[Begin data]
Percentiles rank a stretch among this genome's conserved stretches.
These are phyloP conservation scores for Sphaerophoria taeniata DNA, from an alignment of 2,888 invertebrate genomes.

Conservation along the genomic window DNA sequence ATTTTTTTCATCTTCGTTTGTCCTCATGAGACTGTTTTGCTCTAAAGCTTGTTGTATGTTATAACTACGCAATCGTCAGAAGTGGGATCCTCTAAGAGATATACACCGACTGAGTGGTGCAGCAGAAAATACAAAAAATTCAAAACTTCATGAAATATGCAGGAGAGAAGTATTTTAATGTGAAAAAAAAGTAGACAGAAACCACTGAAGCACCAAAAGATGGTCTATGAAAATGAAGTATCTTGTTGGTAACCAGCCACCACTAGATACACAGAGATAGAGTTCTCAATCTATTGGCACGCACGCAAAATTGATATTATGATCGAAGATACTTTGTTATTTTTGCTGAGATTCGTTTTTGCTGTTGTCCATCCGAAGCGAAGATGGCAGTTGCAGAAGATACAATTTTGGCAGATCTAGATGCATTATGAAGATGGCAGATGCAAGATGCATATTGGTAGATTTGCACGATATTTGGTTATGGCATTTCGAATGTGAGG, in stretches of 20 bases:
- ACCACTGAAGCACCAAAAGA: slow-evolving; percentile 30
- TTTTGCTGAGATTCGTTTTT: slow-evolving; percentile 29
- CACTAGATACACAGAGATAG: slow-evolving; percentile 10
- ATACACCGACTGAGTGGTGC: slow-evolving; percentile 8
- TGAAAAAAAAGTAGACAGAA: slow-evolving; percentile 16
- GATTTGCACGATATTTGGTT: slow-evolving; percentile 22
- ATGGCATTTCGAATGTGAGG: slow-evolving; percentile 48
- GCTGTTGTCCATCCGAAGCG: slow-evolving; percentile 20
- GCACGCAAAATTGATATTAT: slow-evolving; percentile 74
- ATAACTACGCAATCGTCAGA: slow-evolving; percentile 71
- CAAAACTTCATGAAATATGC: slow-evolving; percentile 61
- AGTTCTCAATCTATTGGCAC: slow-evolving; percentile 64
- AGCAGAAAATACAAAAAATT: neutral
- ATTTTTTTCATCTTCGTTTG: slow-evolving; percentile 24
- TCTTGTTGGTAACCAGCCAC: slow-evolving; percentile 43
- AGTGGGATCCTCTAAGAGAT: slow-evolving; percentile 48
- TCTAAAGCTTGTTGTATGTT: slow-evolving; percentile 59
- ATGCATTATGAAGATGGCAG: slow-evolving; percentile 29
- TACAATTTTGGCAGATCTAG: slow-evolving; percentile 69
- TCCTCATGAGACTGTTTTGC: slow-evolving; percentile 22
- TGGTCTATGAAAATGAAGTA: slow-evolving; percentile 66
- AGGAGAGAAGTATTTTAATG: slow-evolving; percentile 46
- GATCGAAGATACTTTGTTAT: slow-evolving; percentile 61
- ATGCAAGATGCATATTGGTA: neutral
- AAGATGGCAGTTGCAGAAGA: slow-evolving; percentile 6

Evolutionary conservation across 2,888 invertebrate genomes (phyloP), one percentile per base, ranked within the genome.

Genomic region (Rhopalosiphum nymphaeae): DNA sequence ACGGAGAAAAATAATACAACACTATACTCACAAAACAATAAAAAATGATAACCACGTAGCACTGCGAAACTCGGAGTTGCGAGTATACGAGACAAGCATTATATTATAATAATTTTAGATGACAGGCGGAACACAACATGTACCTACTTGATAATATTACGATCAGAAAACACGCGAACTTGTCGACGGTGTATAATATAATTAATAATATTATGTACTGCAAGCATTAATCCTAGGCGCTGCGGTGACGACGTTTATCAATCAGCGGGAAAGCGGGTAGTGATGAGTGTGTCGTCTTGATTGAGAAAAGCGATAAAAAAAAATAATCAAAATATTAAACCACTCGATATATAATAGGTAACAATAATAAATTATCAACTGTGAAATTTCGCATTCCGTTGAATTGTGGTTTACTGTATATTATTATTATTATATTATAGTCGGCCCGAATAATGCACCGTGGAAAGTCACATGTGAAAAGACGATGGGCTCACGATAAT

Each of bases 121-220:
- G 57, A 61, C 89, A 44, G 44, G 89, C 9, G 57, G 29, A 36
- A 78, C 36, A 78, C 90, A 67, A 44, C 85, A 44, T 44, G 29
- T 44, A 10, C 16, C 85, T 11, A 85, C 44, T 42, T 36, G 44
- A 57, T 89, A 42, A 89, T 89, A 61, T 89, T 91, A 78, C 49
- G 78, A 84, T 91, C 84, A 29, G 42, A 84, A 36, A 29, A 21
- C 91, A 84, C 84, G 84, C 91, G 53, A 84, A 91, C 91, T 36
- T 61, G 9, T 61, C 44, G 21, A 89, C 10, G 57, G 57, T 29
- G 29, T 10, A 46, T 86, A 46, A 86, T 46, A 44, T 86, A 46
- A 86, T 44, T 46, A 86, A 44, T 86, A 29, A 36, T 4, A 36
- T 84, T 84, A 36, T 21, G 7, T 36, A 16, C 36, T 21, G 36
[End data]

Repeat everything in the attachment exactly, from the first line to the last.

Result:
Percentiles rank a stretch among this genome's conserved stretches.
These are phyloP conservation scores for Sphaerophoria taeniata DNA, from an alignment of 2,888 invertebrate genomes.

Conservation along the genomic window DNA sequence ATTTTTTTCATCTTCGTTTGTCCTCATGAGACTGTTTTGCTCTAAAGCTTGTTGTATGTTATAACTACGCAATCGTCAGAAGTGGGATCCTCTAAGAGATATACACCGACTGAGTGGTGCAGCAGAAAATACAAAAAATTCAAAACTTCATGAAATATGCAGGAGAGAAGTATTTTAATGTGAAAAAAAAGTAGACAGAAACCACTGAAGCACCAAAAGATGGTCTATGAAAATGAAGTATCTTGTTGGTAACCAGCCACCACTAGATACACAGAGATAGAGTTCTCAATCTATTGGCACGCACGCAAAATTGATATTATGATCGAAGATACTTTGTTATTTTTGCTGAGATTCGTTTTTGCTGTTGTCCATCCGAAGCGAAGATGGCAGTTGCAGAAGATACAATTTTGGCAGATCTAGATGCATTATGAAGATGGCAGATGCAAGATGCATATTGGTAGATTTGCACGATATTTGGTTATGGCATTTCGAATGTGAGG, in stretches of 20 bases:
- ACCACTGAAGCACCAAAAGA: slow-evolving; percentile 30
- TTTTGCTGAGATTCGTTTTT: slow-evolving; percentile 29
- CACTAGATACACAGAGATAG: slow-evolving; percentile 10
- ATACACCGACTGAGTGGTGC: slow-evolving; percentile 8
- TGAAAAAAAAGTAGACAGAA: slow-evolving; percentile 16
- GATTTGCACGATATTTGGTT: slow-evolving; percentile 22
- ATGGCATTTCGAATGTGAGG: slow-evolving; percentile 48
- GCTGTTGTCCATCCGAAGCG: slow-evolving; percentile 20
- GCACGCAAAATTGATATTAT: slow-evolving; percentile 74
- ATAACTACGCAATCGTCAGA: slow-evolving; percentile 71
- CAAAACTTCATGAAATATGC: slow-evolving; percentile 61
- AGTTCTCAATCTATTGGCAC: slow-evolving; percentile 64
- AGCAGAAAATACAAAAAATT: neutral
- ATTTTTTTCATCTTCGTTTG: slow-evolving; percentile 24
- TCTTGTTGGTAACCAGCCAC: slow-evolving; percentile 43
- AGTGGGATCCTCTAAGAGAT: slow-evolving; percentile 48
- TCTAAAGCTTGTTGTATGTT: slow-evolving; percentile 59
- ATGCATTATGAAGATGGCAG: slow-evolving; percentile 29
- TACAATTTTGGCAGATCTAG: slow-evolving; percentile 69
- TCCTCATGAGACTGTTTTGC: slow-evolving; percentile 22
- TGGTCTATGAAAATGAAGTA: slow-evolving; percentile 66
- AGGAGAGAAGTATTTTAATG: slow-evolving; percentile 46
- GATCGAAGATACTTTGTTAT: slow-evolving; percentile 61
- ATGCAAGATGCATATTGGTA: neutral
- AAGATGGCAGTTGCAGAAGA: slow-evolving; percentile 6

Evolutionary conservation across 2,888 invertebrate genomes (phyloP), one percentile per base, ranked within the genome.

Genomic region (Rhopalosiphum nymphaeae): DNA sequence ACGGAGAAAAATAATACAACACTATACTCACAAAACAATAAAAAATGATAACCACGTAGCACTGCGAAACTCGGAGTTGCGAGTATACGAGACAAGCATTATATTATAATAATTTTAGATGACAGGCGGAACACAACATGTACCTACTTGATAATATTACGATCAGAAAACACGCGAACTTGTCGACGGTGTATAATATAATTAATAATATTATGTACTGCAAGCATTAATCCTAGGCGCTGCGGTGACGACGTTTATCAATCAGCGGGAAAGCGGGTAGTGATGAGTGTGTCGTCTTGATTGAGAAAAGCGATAAAAAAAAATAATCAAAATATTAAACCACTCGATATATAATAGGTAACAATAATAAATTATCAACTGTGAAATTTCGCATTCCGTTGAATTGTGGTTTACTGTATATTATTATTATTATATTATAGTCGGCCCGAATAATGCACCGTGGAAAGTCACATGTGAAAAGACGATGGGCTCACGATAAT

Each of bases 121-220:
- G 57, A 61, C 89, A 44, G 44, G 89, C 9, G 57, G 29, A 36
- A 78, C 36, A 78, C 90, A 67, A 44, C 85, A 44, T 44, G 29
- T 44, A 10, C 16, C 85, T 11, A 85, C 44, T 42, T 36, G 44
- A 57, T 89, A 42, A 89, T 89, A 61, T 89, T 91, A 78, C 49
- G 78, A 84, T 91, C 84, A 29, G 42, A 84, A 36, A 29, A 21
- C 91, A 84, C 84, G 84, C 91, G 53, A 84, A 91, C 91, T 36
- T 61, G 9, T 61, C 44, G 21, A 89, C 10, G 57, G 57, T 29
- G 29, T 10, A 46, T 86, A 46, A 86, T 46, A 44, T 86, A 46
- A 86, T 44, T 46, A 86, A 44, T 86, A 29, A 36, T 4, A 36
- T 84, T 84, A 36, T 21, G 7, T 36, A 16, C 36, T 21, G 36